For example, I just saw this phrase on social media:

The way 2020 going, I ain't buyin' no PS5.

I mean, in this instance, I can ultimately see that what the poster actually mean is that "I ain't buyin' any PS5". But I actually saw many instances of phrases like this in the past that's a lot harder to decipher whether the poster actually meant the phrase to be a positive or negative.

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    In many languages - for instance, most of the Romance languages, "double negatives" like these are necessary. In French: je n' achète pas de PS5. This is called "negative concord" by linguists. Standard American/British/Canadian/Australian/etc. English does not feature "negative concord." However, some dialects of English do have negative concord. African American Vernacular English is one such dialect (and that's the dialect being used here; the "ain't" is the other big clue). Negative concord has been discussed on this site before. Type that term into the search bar to see.
    – Juhasz
    Commented Sep 19, 2020 at 16:34
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    The cited usage is probably deliberately "folksy" (there's no good reason to assume that whoever wrote it normally speaks like that). The reason for doing this is usually to inject a note of "authentic realism / genuinely-held belief" (it being supposed that simple-minded folk with limited command of syntax are somehow more "guileless", so anything they say carries "the ring of truth"). Effectively, it's as much a rhetorical technique as a reflection of "sub-standard" AAVE "grammar". Commented Sep 19, 2020 at 17:07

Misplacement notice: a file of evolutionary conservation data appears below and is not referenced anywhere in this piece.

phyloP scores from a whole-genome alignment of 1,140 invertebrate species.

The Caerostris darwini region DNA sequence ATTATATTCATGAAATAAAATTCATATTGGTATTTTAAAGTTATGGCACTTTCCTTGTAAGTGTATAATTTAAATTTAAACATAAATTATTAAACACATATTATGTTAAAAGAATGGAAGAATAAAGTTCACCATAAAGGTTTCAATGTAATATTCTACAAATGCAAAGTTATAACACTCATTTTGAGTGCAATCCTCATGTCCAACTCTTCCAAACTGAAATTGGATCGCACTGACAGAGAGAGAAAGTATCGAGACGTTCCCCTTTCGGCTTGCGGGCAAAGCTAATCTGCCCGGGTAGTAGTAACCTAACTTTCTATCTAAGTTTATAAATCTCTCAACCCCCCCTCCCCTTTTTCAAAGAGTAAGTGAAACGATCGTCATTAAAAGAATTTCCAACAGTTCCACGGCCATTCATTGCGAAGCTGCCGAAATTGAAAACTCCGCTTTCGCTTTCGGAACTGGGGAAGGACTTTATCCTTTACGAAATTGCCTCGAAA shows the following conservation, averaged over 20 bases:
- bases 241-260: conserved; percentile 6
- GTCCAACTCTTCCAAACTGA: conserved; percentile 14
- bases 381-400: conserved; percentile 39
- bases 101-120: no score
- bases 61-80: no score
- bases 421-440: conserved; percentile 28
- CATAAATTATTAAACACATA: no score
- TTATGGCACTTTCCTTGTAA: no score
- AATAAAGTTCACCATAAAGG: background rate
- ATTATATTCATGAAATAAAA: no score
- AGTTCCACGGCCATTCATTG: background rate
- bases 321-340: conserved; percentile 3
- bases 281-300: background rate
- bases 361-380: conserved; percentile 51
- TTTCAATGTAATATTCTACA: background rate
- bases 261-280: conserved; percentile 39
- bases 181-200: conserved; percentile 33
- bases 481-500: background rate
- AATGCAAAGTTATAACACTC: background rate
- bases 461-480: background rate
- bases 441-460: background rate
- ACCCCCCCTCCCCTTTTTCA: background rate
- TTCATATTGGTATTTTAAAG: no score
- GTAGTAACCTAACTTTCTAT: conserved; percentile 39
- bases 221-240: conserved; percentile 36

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    @Juhasz In colloquial French the "ne" is sometimes omitted. Etymologically, "pas", "rien" and "personne" are not negatives, so French grammar only came to express negative concord retroactively once these words were reanalysed as (largely) negative.
    – rjpond
    Commented Sep 19, 2020 at 18:34
  • @Lambie Ca -> ça ("ca" would be a hard C [k] sound in French pronunciation). I expect you know this, just pointing it out for others. Also "j'achète."
    – TypeIA
    Commented Sep 20, 2020 at 18:55
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    @rjpond, I was afraid of that. OK, let's try another language with negative concord I'm more confident about, but that fewer people will understand: من هیچ پی اس پنجی نمی خرم In Farsi, هیچ (/hiːtʃ/) is no or none and نمی خرم (/nemiː xæɹæm/) do/will not buy.
    – Juhasz
    Commented Sep 21, 2020 at 0:03

1 Answer 1


For example, AAVE, which is African American Vernacular English, uses double negatives.


So do varieties of regional AmE such as southern English.

And ain't (though sometimes used on purpose by educated speakers) is generally classed as dialectal and often places the speakers in a lower social class though it is considered proper dialectal usage in AAVE.

"I ain't [verb] no [noun]" would be very, very common in dialectal speech.

These speech forms can be rich and beautiful and wonderful.

Check out this poem by the great Black American poet Maya Angelou: Ain't That Bad

First, English phrases are not written as double negatives for the kind of example examined here. Second, the sample sentence is an example of how people actually speak.

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